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Historical Use of Essential Oils
Essential oils are considered mankind’s first medicine and have been used around the world for centuries. Essential oils and other aromatics have been used in religious rituals, to treat various illnesses, and for other physical and spiritual needs.
Research dates the use of essential oils back to 4500 BC. Ancient Egyptians were the first to discover the potential of fragrance, and records demonstrate that oils and aromatics were used for treating illness and performing rituals and religious ceremonies in temples and pyramids. In fact, three oils that are still commonly used today—cedarwood, myrrh, and frankincense—were used in the embalming process.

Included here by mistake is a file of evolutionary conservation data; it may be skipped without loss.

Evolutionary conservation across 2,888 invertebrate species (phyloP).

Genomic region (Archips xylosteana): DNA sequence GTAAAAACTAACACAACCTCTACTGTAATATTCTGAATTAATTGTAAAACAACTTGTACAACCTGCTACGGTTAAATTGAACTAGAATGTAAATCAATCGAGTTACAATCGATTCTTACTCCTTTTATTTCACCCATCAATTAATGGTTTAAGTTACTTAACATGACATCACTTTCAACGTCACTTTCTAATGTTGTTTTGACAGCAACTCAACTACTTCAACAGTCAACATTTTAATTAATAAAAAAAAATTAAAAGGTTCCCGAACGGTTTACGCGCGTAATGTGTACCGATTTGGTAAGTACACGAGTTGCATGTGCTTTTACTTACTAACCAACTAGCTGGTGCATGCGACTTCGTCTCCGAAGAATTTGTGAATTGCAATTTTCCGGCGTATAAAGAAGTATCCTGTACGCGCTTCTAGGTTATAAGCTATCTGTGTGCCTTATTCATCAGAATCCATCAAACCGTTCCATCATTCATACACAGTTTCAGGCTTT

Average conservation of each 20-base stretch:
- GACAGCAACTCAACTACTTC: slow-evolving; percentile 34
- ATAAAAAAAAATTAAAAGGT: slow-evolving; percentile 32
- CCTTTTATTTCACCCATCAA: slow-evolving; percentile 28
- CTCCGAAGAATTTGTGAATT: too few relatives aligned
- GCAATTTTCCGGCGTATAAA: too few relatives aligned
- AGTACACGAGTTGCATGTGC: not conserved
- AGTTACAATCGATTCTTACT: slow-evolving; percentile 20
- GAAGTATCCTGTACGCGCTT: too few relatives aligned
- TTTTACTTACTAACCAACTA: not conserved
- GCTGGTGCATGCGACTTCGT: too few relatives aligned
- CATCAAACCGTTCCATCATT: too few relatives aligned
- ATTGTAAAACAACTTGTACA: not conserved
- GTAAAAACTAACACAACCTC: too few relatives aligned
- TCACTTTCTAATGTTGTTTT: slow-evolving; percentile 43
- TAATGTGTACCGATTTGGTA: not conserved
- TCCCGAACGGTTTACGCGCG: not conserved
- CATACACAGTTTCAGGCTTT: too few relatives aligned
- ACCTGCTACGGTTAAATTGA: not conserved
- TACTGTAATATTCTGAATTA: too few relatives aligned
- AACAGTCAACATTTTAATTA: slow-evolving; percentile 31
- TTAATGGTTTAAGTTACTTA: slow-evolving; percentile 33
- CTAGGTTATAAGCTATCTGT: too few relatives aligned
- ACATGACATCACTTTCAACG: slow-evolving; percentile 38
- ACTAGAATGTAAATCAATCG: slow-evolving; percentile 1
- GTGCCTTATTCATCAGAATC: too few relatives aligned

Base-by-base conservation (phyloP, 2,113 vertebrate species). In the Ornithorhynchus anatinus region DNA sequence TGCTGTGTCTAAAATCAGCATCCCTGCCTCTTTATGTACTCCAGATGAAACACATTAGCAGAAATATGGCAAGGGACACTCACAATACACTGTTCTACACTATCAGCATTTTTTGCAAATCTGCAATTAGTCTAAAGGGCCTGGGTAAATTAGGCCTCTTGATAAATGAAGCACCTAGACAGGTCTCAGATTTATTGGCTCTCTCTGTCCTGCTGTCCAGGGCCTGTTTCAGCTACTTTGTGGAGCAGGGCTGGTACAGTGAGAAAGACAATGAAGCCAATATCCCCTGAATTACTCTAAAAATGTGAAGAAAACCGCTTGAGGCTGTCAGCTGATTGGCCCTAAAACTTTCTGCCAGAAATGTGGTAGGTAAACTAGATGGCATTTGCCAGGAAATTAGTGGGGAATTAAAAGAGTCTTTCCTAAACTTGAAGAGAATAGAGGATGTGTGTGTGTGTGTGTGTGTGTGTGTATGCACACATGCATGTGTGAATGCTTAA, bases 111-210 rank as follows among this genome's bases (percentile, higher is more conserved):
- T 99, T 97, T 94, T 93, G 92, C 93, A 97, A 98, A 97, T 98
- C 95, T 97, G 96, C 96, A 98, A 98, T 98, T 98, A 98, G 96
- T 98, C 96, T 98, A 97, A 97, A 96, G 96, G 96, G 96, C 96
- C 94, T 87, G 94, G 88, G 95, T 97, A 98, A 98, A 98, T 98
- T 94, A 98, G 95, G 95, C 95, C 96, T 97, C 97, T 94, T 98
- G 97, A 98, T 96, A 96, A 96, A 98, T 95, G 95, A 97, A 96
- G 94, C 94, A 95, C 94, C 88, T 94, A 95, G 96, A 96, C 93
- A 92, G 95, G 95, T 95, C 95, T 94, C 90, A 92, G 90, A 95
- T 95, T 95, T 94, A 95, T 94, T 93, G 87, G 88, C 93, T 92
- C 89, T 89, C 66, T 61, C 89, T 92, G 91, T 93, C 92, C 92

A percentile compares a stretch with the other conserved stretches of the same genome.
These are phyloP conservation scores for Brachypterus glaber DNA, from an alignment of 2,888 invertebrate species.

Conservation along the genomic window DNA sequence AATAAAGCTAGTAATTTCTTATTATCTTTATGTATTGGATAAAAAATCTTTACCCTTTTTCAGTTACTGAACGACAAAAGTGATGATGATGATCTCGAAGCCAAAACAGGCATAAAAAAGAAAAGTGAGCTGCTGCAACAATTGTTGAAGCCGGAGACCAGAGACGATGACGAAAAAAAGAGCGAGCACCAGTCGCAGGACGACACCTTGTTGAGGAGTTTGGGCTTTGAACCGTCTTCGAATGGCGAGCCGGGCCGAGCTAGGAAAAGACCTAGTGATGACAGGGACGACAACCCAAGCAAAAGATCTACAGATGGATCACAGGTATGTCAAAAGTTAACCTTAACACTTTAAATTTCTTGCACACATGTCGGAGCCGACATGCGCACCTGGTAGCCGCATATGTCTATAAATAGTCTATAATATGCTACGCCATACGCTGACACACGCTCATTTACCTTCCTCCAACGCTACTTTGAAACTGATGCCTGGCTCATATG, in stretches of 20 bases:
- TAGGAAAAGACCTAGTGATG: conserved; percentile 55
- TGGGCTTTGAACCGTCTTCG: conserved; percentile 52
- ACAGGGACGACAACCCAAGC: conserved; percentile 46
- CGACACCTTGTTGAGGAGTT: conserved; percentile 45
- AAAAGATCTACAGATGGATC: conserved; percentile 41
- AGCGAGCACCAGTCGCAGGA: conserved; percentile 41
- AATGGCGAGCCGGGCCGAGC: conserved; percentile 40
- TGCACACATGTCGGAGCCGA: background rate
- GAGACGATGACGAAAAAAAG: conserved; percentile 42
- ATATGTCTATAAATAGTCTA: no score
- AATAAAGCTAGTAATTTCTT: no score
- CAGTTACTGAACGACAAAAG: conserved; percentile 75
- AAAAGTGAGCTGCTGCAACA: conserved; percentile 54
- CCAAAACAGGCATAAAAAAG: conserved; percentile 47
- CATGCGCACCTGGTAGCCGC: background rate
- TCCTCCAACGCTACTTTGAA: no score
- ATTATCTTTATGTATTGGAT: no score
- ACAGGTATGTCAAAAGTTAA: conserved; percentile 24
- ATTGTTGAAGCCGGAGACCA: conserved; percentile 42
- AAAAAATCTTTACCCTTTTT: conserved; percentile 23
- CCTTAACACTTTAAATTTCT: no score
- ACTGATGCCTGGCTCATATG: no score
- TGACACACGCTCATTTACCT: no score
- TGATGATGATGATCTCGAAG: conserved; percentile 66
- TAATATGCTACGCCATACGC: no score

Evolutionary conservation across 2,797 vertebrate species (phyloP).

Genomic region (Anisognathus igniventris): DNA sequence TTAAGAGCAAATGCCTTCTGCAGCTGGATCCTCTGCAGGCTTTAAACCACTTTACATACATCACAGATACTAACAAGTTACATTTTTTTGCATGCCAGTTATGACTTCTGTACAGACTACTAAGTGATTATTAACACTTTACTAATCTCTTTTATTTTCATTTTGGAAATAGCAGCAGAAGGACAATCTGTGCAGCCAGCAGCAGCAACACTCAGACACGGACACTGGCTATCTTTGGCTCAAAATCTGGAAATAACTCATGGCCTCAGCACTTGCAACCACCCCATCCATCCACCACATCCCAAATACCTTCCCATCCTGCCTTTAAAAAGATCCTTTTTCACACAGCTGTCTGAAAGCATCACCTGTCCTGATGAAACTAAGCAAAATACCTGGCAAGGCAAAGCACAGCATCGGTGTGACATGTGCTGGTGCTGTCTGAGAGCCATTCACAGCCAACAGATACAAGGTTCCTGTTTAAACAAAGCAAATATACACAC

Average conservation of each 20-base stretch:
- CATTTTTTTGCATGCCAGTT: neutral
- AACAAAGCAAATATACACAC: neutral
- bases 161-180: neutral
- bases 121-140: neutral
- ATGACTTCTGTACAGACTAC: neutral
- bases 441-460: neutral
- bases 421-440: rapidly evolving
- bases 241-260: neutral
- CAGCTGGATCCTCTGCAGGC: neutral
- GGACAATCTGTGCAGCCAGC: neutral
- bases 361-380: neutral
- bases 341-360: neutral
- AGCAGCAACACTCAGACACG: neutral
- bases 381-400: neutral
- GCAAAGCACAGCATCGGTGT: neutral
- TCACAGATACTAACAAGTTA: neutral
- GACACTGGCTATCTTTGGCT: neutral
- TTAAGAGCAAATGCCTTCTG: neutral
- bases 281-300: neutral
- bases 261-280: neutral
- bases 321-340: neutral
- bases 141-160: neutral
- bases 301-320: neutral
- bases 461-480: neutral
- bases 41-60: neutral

According to ancient Egyptian hieroglyphics and Chinese manuscripts, priests and physicians used oils thousand of years before the time of Christ. There are more than 188 references to oils in the Bible, and some precious oils like frankincense, myrrh, rosemary, cassia, and cinnamon were used for the anointing and healing of the sick. Additionally, biblical prophets recognized the use of essential oils as protection against disease.
The reintroduction of essential oils into modern medicine first began during the late 19th and early 20th centuries. Since that time essential oils have been used traditionally to kill harmful germs, as well as spiritually to balance mood, lift spirits, and dispel negative emotions.